Also of concern is the limited funding provided for the Navy’s basic research program, which has traditionally played a leadership role in ocean science and education. Unfortunately, the role and funding for naval research has eroded over the past few decades. Given the significant funding dedicated to the Department of Defense and the major national security concerns associated with climatic changes and the impacts on oceanic and coastal regimes, increased funding for Navy-sponsored basic research would be a prudent investment.
Of continuing concern is EPA’s Clean Water Act State Revolving Funding request of $688 million, which is 23 percent below the FY 2006 enacted level of $887 million. These funds allow states to provide sources of low-cost financing for a wide range of water quality infrastructure projects, such as repair of aging sewage treatment facilities. These facilities are crucial to protecting water quality throughout the nation, water that drains to our coasts. This proposed cut is particularly difficult to support given recent estimates indicating that repairs and upgrades to aging wasterwater infrastructure will cost the nation $380 billion over the next 20 years.
Funding is Key to Protecting Our Oceans
The stagnation or loss of funding for ocean-related programs is disappointing in light of the comprehensive recommendations and funding requests identified by the U.S. Commission on Ocean Policy and the Pew Oceans Commission. Our oceans, coasts, and Great Lakes are major economic engines, yet are clearly in serious trouble and require urgent attention. While we are facing an austere budget environment, the long-term prosperity of this nation is compromised due to the continuing lack of investment in core programs that will protect, maintain, and restore the health of our ocean and coastal resources and the economic vitality they generate.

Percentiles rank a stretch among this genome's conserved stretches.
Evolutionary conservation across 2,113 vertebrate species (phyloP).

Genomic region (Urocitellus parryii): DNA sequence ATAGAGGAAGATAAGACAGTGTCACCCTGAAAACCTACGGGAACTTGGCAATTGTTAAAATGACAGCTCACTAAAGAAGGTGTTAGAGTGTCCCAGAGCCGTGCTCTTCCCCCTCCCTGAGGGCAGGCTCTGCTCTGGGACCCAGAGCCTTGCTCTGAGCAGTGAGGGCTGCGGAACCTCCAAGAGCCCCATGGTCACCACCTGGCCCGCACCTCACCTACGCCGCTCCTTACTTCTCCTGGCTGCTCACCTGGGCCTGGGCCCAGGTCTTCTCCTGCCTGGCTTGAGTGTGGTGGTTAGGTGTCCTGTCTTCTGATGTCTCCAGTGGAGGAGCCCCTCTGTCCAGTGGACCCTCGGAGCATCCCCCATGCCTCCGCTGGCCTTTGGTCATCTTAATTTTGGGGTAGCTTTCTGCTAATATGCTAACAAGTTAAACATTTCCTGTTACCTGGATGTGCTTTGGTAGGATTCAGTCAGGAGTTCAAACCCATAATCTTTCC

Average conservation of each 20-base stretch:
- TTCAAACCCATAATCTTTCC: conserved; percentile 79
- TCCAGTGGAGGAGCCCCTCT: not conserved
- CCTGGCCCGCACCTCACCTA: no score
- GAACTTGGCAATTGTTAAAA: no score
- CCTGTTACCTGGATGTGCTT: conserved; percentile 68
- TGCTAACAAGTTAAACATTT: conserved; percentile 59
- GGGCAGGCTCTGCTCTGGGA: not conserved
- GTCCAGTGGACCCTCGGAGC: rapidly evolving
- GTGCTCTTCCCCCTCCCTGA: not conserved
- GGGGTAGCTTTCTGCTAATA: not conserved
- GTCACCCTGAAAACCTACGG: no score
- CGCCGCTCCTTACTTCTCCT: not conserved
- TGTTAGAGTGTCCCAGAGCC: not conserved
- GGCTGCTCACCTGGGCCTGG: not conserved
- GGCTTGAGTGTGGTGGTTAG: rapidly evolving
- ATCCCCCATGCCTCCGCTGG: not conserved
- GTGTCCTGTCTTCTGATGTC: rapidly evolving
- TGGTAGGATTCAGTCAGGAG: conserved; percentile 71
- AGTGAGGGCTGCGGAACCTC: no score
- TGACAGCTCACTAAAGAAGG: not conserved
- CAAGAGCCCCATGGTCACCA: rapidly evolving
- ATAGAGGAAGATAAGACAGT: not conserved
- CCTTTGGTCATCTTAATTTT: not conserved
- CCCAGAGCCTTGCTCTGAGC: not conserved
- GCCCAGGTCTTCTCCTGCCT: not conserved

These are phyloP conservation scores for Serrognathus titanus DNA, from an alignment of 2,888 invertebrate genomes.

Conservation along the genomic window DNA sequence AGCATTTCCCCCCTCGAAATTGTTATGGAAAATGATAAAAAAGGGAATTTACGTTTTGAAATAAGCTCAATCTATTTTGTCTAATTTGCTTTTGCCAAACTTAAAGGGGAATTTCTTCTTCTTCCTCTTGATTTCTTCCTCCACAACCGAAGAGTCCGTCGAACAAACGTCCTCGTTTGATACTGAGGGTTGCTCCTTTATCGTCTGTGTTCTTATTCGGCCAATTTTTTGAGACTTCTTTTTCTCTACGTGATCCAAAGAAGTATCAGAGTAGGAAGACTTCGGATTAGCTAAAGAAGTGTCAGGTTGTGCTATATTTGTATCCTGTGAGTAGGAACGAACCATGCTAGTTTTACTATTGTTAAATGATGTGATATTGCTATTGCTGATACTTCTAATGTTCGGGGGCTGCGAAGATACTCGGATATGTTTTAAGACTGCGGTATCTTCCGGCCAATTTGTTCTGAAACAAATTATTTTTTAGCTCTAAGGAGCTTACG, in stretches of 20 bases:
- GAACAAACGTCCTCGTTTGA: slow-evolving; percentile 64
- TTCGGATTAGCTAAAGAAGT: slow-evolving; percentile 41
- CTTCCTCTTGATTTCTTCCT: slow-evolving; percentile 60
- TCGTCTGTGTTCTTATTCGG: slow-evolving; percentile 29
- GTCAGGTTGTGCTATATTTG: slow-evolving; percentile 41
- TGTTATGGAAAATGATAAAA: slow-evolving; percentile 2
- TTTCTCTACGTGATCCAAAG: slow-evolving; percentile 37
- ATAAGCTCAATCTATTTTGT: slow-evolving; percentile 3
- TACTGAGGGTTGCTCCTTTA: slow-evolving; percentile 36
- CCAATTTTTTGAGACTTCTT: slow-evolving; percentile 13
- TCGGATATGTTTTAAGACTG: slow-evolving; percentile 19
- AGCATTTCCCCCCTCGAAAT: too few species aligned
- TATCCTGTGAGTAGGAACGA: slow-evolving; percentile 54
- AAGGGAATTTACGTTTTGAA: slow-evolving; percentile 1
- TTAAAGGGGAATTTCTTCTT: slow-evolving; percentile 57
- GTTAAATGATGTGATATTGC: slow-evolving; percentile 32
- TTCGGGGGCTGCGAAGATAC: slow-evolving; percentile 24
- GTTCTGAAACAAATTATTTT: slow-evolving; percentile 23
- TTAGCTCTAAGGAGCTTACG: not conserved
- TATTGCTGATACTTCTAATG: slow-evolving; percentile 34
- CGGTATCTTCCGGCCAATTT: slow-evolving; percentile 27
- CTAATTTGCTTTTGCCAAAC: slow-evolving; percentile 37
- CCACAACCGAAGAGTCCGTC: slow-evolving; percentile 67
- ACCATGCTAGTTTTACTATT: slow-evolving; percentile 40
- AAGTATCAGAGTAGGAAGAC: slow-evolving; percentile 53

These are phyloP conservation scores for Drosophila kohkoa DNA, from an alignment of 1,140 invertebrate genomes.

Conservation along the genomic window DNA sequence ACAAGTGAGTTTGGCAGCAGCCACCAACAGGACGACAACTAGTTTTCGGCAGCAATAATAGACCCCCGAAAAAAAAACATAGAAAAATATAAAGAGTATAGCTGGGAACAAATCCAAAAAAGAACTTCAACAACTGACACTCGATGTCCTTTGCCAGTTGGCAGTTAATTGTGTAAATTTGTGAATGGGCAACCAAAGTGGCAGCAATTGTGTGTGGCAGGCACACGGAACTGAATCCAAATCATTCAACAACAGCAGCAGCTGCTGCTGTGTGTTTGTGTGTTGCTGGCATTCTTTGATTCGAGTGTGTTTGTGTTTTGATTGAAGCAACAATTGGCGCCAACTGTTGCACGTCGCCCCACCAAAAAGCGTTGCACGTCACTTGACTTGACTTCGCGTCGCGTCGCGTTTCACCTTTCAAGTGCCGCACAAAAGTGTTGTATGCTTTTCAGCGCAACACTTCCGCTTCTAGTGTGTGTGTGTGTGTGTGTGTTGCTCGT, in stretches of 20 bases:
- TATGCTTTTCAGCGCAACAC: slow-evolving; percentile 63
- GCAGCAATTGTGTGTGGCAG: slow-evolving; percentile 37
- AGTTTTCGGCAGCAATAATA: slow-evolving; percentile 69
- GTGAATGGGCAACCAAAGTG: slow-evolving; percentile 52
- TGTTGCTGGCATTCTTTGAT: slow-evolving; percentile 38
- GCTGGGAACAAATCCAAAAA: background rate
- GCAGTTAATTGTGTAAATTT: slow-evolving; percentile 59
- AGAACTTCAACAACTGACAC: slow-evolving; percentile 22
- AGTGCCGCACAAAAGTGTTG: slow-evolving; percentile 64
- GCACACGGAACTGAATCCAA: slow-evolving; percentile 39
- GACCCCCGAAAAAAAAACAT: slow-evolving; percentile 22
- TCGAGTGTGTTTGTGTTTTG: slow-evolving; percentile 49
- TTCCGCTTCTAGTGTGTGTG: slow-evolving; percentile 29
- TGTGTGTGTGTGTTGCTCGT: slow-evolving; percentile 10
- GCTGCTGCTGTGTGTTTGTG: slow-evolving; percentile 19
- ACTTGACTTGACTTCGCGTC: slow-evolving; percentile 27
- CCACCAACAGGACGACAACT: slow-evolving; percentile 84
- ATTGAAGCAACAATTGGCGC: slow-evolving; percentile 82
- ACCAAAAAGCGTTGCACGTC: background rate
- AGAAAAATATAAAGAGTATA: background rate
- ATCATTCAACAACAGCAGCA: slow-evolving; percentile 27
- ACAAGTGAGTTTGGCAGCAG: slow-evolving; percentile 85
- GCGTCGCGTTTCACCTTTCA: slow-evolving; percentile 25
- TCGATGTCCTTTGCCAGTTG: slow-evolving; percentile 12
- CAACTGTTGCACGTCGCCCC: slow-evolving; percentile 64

The Joint Ocean Commission Initiative is a collaborative effort of the U.S. Commission on Ocean Policy and Pew Oceans Commission to catalyze ocean policy reform. The Initiative is guided by a ten-member Task Force, five from each Commission, and led by Admiral James D. Watkins and The Honorable Leon E. Panetta, chairs of the U.S. Commission and Pew Commission, respectively. The primary goal of the Joint Ocean Commission Initiative is to accelerate the pace of change that results in meaningful ocean policy reform. For more information about the Joint Ocean Commission Initiative, visit www.jointoceancommission.org .